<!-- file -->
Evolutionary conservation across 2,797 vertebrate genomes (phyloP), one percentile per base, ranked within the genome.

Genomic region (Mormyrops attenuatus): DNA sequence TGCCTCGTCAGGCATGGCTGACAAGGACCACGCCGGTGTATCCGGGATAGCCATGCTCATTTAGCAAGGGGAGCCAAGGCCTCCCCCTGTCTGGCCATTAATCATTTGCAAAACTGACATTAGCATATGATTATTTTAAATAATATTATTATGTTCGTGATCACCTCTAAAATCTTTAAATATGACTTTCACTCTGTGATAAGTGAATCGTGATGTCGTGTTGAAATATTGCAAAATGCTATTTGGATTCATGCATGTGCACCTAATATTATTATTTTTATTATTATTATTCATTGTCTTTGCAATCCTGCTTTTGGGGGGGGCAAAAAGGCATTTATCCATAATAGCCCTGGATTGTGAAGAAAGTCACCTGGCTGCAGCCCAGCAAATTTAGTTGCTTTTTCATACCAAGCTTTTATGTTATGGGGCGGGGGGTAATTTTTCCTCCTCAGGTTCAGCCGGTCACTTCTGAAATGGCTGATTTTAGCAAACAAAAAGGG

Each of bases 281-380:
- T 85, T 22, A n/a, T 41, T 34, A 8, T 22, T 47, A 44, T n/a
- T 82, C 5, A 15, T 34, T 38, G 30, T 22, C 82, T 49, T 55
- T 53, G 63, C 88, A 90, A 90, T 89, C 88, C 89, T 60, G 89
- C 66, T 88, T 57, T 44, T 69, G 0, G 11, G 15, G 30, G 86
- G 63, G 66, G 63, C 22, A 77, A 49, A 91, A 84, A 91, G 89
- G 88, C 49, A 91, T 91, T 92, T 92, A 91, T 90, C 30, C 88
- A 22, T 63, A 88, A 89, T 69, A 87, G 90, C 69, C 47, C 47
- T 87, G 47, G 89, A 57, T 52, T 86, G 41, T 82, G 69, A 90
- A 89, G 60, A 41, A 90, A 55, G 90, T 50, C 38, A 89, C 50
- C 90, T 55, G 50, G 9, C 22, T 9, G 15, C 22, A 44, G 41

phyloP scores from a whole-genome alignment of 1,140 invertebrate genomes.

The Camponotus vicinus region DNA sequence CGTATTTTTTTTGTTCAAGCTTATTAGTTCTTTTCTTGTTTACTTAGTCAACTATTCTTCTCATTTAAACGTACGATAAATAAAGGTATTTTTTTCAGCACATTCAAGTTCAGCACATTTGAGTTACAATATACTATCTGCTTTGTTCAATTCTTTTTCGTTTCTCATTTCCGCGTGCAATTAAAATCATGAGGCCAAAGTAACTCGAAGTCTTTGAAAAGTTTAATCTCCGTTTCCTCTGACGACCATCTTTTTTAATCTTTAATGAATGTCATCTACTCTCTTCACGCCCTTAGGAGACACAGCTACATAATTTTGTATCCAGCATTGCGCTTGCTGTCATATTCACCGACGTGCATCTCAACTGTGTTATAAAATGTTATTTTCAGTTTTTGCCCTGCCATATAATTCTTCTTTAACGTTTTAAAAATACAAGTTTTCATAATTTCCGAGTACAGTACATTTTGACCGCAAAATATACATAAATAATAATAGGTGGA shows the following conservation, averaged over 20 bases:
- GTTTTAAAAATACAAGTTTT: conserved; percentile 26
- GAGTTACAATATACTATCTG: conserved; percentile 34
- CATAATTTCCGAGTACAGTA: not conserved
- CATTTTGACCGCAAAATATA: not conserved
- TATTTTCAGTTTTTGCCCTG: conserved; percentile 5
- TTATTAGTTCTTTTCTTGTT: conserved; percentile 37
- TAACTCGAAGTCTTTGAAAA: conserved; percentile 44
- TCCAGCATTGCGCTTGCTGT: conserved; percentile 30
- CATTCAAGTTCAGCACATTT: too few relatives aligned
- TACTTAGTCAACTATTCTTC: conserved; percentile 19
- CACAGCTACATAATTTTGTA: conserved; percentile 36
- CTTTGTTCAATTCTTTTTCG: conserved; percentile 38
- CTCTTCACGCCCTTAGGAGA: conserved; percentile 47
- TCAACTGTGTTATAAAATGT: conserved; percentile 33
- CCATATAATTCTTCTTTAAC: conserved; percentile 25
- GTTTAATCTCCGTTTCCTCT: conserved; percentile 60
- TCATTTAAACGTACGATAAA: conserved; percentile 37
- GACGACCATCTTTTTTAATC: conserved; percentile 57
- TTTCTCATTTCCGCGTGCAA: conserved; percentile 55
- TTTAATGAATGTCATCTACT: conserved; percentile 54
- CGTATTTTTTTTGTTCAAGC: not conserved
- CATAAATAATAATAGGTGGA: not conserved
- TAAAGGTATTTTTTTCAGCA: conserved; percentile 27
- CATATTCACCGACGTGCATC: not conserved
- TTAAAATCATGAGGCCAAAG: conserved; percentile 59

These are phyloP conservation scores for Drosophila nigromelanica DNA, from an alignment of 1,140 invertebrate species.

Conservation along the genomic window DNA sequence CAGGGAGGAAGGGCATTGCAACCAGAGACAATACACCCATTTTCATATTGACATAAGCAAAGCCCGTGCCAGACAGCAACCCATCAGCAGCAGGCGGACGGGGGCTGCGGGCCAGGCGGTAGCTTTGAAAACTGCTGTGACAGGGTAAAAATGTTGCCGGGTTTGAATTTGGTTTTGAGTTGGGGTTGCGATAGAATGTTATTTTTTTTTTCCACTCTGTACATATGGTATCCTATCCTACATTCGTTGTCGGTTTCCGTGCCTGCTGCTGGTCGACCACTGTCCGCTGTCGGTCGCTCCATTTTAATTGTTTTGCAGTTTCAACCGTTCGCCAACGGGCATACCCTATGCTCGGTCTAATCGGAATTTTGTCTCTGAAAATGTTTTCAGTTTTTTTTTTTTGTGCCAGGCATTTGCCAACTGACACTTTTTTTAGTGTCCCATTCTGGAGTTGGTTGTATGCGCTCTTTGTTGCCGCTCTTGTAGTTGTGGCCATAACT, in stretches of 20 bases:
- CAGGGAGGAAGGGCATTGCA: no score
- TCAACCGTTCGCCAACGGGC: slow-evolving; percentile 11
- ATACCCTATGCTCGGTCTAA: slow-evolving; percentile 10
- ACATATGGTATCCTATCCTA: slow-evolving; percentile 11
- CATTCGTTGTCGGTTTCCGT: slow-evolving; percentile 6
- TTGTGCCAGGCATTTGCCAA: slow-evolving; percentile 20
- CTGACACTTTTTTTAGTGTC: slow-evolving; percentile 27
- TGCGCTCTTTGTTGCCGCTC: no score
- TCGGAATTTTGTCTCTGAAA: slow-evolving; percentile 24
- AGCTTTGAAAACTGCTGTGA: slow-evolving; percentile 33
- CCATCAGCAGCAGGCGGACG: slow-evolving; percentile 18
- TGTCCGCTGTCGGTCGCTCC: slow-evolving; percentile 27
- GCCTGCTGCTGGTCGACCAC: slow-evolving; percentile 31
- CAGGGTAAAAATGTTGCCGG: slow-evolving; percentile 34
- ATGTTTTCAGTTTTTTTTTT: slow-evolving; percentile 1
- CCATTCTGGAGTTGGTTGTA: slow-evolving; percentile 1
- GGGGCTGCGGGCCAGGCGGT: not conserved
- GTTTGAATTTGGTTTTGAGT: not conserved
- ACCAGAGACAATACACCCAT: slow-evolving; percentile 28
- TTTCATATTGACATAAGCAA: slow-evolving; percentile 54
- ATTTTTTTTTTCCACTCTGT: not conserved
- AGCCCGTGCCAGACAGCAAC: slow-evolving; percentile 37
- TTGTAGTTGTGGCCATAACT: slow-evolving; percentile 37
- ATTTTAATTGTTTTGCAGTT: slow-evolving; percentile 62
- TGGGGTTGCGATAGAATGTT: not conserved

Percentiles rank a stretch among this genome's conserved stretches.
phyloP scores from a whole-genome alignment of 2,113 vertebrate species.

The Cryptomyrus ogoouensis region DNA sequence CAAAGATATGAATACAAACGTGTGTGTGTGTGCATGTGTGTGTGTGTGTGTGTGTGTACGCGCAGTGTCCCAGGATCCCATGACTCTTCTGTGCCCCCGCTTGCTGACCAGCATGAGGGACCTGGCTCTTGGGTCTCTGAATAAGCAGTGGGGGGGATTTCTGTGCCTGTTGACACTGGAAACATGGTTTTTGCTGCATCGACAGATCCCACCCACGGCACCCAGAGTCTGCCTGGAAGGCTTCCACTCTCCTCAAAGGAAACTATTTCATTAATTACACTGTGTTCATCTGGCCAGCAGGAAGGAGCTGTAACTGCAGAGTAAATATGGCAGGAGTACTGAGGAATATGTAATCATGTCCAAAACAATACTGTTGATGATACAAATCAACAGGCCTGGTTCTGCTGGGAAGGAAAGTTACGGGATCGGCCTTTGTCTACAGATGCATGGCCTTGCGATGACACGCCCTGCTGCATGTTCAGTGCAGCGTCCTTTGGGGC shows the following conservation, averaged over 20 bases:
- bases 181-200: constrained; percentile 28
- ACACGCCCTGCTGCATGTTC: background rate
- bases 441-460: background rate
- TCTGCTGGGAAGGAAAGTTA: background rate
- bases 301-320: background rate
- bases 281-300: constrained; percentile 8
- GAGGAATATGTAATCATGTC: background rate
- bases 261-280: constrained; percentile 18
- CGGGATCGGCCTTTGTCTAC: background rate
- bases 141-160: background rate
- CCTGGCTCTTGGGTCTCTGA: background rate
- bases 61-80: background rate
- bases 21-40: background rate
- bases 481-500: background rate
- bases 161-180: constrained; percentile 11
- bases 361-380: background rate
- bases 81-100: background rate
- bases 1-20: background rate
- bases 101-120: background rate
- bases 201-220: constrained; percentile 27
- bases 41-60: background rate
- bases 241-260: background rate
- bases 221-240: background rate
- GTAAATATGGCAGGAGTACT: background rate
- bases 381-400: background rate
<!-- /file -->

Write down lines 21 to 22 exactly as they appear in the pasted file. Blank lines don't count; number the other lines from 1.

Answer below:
- TTATTAGTTCTTTTCTTGTT: conserved; percentile 37
- TAACTCGAAGTCTTTGAAAA: conserved; percentile 44